I also began to volunteer, as a way of getting out and actively supporting the world I want to see.  And mind you, I have a full-time job, but I  felt it was important to find the time. First, volunteering a few hours and then an hour here and there locally. And, since last month, I’ve been working as a volunteer for the national campaign of a presidential candidate.  Yeah. Really. In case you haven’t noticed, the election campaign season in my country has gone off-the-charts-crazy. Actually, pretty alarmingly crazy.  Like, uh,  red-alert super embarrassing what are people thinking crazy. So I found the candidate who aligns with the world I want to see, with integrity, and consistent good judgment, with a record and vision I could stand behind, and I signed up to volunteer.

And you know what?  So far, I’m really enjoying actively participating rather than just watching.  I’m volunteering from home to send “Get out the vote” and “Get out the Caucus” texts to all states, as well as invites to events across the country.  And when people have questions or respond, I am there to read and reply to their questions and comments, their photos of “I voted” stickers, their need to know where their polling place is, and when it closes, or how to caucus. It’s quite rewarding. If you get a text from someone who says “Hi… it’s Daphne w/…” that might be me!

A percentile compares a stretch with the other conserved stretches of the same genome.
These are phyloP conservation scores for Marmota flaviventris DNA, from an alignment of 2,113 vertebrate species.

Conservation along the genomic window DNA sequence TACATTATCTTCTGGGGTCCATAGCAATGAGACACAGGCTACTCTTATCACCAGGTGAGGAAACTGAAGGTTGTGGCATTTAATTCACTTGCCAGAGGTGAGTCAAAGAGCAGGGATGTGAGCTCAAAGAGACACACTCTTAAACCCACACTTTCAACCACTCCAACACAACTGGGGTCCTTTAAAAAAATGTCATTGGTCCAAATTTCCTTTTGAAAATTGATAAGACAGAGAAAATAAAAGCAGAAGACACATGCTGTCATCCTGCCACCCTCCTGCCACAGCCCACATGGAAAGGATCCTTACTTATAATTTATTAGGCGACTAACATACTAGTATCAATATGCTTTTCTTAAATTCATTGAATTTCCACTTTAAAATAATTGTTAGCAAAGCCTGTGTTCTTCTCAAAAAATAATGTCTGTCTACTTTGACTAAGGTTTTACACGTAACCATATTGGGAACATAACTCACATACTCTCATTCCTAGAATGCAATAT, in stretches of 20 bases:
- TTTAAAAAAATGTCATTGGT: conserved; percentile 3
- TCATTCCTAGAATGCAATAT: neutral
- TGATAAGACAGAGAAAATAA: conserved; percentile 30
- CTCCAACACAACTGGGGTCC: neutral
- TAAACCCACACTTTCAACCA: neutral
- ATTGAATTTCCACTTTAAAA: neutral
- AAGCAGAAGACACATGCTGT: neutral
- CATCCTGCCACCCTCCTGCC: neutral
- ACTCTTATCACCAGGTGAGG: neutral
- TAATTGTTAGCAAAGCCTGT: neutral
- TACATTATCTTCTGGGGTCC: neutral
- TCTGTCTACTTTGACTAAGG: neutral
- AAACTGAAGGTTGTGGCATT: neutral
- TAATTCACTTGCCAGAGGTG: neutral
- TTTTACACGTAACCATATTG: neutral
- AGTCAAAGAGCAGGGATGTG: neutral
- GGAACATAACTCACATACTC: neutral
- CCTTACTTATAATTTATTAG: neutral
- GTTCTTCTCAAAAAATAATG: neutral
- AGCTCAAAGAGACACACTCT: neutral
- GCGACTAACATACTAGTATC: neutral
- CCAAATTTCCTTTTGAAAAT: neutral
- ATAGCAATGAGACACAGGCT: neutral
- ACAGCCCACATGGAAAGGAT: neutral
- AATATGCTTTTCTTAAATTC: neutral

So if you find yourself, as I did, trying to steer a path though ominous news headlines and crazy current events, I encourage you to share your both your perspective and your time.  Get online, and get out there in the world and share the good you have, and the good you want to see.

Run against the grain of selfishness and fear.  Acts of love and grace and hope are really acts of protest.*


*paraphrased from Stephanie Ebert’s “In the Valley of the Shadow Light has Dawned” who also has a blog called “Bridging Hope” that you can check out here.

Enter your email address to follow this blog and receive notifications of new posts by email.


15 thoughts on “A lantern in the dark

  1. Daphne, yes we have problems in the world and country, but they are never as great as the world painted by far too many politicians. Yes, we have social injustice and poverty in our country, but for the large part we are doing pretty well.

    We must address the problems, but we should not overlook the positives. You might appreciate this assessment and contrast in the post I wrote yesterday called “While the Republicans bicker.”

    I enjoy your post and pictures. I am also glad you are volunteering. Doing things for others provides a psychic income. Way to go. Keith

    Liked by 2 people

  2. This really spoke to me. Like you, I want my blog to be positive, yet honest, and sometimes that’s hard in the times we live in. It helps to remember that there are many, many people who are stilling doing good in the world, and to add my small voice to that choir. Thanks!